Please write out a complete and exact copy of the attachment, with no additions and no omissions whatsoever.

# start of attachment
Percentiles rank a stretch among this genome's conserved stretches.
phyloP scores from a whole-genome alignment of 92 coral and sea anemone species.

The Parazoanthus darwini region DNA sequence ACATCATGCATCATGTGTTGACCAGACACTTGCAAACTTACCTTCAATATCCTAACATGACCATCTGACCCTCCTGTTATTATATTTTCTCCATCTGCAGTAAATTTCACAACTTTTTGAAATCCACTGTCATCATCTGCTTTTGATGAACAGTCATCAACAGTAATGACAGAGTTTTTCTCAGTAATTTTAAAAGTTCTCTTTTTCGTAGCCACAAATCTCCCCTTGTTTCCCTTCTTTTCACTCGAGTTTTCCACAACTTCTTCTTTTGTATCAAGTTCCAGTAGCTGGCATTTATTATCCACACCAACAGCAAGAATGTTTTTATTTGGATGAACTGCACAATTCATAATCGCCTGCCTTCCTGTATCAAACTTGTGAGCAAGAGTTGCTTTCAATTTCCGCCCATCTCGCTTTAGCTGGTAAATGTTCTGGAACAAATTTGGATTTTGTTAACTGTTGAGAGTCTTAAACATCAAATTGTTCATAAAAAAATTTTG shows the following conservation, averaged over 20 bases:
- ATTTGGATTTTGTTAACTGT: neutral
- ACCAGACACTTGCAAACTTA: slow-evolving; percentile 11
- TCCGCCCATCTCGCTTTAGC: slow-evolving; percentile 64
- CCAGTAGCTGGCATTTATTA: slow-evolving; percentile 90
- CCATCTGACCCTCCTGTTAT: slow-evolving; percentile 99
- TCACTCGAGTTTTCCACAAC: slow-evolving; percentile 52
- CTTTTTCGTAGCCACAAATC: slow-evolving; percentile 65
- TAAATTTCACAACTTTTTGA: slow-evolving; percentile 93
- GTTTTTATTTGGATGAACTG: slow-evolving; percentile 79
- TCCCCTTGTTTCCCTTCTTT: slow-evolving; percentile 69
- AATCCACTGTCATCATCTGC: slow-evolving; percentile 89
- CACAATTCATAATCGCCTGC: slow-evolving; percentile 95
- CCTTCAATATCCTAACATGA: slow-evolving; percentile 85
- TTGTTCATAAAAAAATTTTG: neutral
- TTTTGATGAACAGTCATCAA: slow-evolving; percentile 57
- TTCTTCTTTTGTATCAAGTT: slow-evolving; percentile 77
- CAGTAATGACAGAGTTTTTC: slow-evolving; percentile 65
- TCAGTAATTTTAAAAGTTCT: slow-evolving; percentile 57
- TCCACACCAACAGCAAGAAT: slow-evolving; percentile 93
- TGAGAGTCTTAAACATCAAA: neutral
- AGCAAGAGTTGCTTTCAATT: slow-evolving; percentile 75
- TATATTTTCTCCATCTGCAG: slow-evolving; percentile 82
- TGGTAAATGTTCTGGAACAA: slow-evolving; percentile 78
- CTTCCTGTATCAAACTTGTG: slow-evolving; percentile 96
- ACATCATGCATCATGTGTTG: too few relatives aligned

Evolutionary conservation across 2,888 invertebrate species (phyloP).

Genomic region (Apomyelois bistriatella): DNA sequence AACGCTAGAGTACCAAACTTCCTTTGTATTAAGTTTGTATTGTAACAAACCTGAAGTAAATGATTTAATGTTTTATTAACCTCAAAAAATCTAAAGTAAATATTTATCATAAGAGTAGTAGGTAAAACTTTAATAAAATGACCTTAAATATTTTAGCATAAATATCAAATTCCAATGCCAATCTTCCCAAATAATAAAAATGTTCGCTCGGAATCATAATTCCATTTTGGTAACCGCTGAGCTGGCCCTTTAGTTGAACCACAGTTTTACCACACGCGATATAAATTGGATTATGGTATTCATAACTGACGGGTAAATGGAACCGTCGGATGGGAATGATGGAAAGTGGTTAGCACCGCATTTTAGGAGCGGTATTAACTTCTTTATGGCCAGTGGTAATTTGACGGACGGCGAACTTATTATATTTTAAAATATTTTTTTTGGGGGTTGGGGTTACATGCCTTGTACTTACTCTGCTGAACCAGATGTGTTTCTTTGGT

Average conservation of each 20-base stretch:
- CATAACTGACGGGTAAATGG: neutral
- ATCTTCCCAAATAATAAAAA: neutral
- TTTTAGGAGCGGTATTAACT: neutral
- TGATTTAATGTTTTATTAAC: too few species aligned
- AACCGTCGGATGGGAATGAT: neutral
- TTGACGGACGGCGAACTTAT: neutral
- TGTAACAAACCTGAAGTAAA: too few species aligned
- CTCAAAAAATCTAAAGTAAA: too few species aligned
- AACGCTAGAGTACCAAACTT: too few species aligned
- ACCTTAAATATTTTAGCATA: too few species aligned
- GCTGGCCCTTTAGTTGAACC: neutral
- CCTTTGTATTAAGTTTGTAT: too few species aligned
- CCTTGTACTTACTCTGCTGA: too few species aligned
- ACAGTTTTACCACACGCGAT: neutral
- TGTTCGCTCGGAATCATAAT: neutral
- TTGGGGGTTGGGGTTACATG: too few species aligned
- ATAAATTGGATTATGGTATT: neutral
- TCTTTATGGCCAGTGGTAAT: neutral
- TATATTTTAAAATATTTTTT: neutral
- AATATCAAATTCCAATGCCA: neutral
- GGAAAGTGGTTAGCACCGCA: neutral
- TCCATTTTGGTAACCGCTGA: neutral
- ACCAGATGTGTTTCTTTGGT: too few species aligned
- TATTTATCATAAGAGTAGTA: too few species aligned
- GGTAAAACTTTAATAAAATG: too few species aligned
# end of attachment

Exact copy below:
Percentiles rank a stretch among this genome's conserved stretches.
phyloP scores from a whole-genome alignment of 92 coral and sea anemone species.

The Parazoanthus darwini region DNA sequence ACATCATGCATCATGTGTTGACCAGACACTTGCAAACTTACCTTCAATATCCTAACATGACCATCTGACCCTCCTGTTATTATATTTTCTCCATCTGCAGTAAATTTCACAACTTTTTGAAATCCACTGTCATCATCTGCTTTTGATGAACAGTCATCAACAGTAATGACAGAGTTTTTCTCAGTAATTTTAAAAGTTCTCTTTTTCGTAGCCACAAATCTCCCCTTGTTTCCCTTCTTTTCACTCGAGTTTTCCACAACTTCTTCTTTTGTATCAAGTTCCAGTAGCTGGCATTTATTATCCACACCAACAGCAAGAATGTTTTTATTTGGATGAACTGCACAATTCATAATCGCCTGCCTTCCTGTATCAAACTTGTGAGCAAGAGTTGCTTTCAATTTCCGCCCATCTCGCTTTAGCTGGTAAATGTTCTGGAACAAATTTGGATTTTGTTAACTGTTGAGAGTCTTAAACATCAAATTGTTCATAAAAAAATTTTG shows the following conservation, averaged over 20 bases:
- ATTTGGATTTTGTTAACTGT: neutral
- ACCAGACACTTGCAAACTTA: slow-evolving; percentile 11
- TCCGCCCATCTCGCTTTAGC: slow-evolving; percentile 64
- CCAGTAGCTGGCATTTATTA: slow-evolving; percentile 90
- CCATCTGACCCTCCTGTTAT: slow-evolving; percentile 99
- TCACTCGAGTTTTCCACAAC: slow-evolving; percentile 52
- CTTTTTCGTAGCCACAAATC: slow-evolving; percentile 65
- TAAATTTCACAACTTTTTGA: slow-evolving; percentile 93
- GTTTTTATTTGGATGAACTG: slow-evolving; percentile 79
- TCCCCTTGTTTCCCTTCTTT: slow-evolving; percentile 69
- AATCCACTGTCATCATCTGC: slow-evolving; percentile 89
- CACAATTCATAATCGCCTGC: slow-evolving; percentile 95
- CCTTCAATATCCTAACATGA: slow-evolving; percentile 85
- TTGTTCATAAAAAAATTTTG: neutral
- TTTTGATGAACAGTCATCAA: slow-evolving; percentile 57
- TTCTTCTTTTGTATCAAGTT: slow-evolving; percentile 77
- CAGTAATGACAGAGTTTTTC: slow-evolving; percentile 65
- TCAGTAATTTTAAAAGTTCT: slow-evolving; percentile 57
- TCCACACCAACAGCAAGAAT: slow-evolving; percentile 93
- TGAGAGTCTTAAACATCAAA: neutral
- AGCAAGAGTTGCTTTCAATT: slow-evolving; percentile 75
- TATATTTTCTCCATCTGCAG: slow-evolving; percentile 82
- TGGTAAATGTTCTGGAACAA: slow-evolving; percentile 78
- CTTCCTGTATCAAACTTGTG: slow-evolving; percentile 96
- ACATCATGCATCATGTGTTG: too few relatives aligned

Evolutionary conservation across 2,888 invertebrate species (phyloP).

Genomic region (Apomyelois bistriatella): DNA sequence AACGCTAGAGTACCAAACTTCCTTTGTATTAAGTTTGTATTGTAACAAACCTGAAGTAAATGATTTAATGTTTTATTAACCTCAAAAAATCTAAAGTAAATATTTATCATAAGAGTAGTAGGTAAAACTTTAATAAAATGACCTTAAATATTTTAGCATAAATATCAAATTCCAATGCCAATCTTCCCAAATAATAAAAATGTTCGCTCGGAATCATAATTCCATTTTGGTAACCGCTGAGCTGGCCCTTTAGTTGAACCACAGTTTTACCACACGCGATATAAATTGGATTATGGTATTCATAACTGACGGGTAAATGGAACCGTCGGATGGGAATGATGGAAAGTGGTTAGCACCGCATTTTAGGAGCGGTATTAACTTCTTTATGGCCAGTGGTAATTTGACGGACGGCGAACTTATTATATTTTAAAATATTTTTTTTGGGGGTTGGGGTTACATGCCTTGTACTTACTCTGCTGAACCAGATGTGTTTCTTTGGT

Average conservation of each 20-base stretch:
- CATAACTGACGGGTAAATGG: neutral
- ATCTTCCCAAATAATAAAAA: neutral
- TTTTAGGAGCGGTATTAACT: neutral
- TGATTTAATGTTTTATTAAC: too few species aligned
- AACCGTCGGATGGGAATGAT: neutral
- TTGACGGACGGCGAACTTAT: neutral
- TGTAACAAACCTGAAGTAAA: too few species aligned
- CTCAAAAAATCTAAAGTAAA: too few species aligned
- AACGCTAGAGTACCAAACTT: too few species aligned
- ACCTTAAATATTTTAGCATA: too few species aligned
- GCTGGCCCTTTAGTTGAACC: neutral
- CCTTTGTATTAAGTTTGTAT: too few species aligned
- CCTTGTACTTACTCTGCTGA: too few species aligned
- ACAGTTTTACCACACGCGAT: neutral
- TGTTCGCTCGGAATCATAAT: neutral
- TTGGGGGTTGGGGTTACATG: too few species aligned
- ATAAATTGGATTATGGTATT: neutral
- TCTTTATGGCCAGTGGTAAT: neutral
- TATATTTTAAAATATTTTTT: neutral
- AATATCAAATTCCAATGCCA: neutral
- GGAAAGTGGTTAGCACCGCA: neutral
- TCCATTTTGGTAACCGCTGA: neutral
- ACCAGATGTGTTTCTTTGGT: too few species aligned
- TATTTATCATAAGAGTAGTA: too few species aligned
- GGTAAAACTTTAATAAAATG: too few species aligned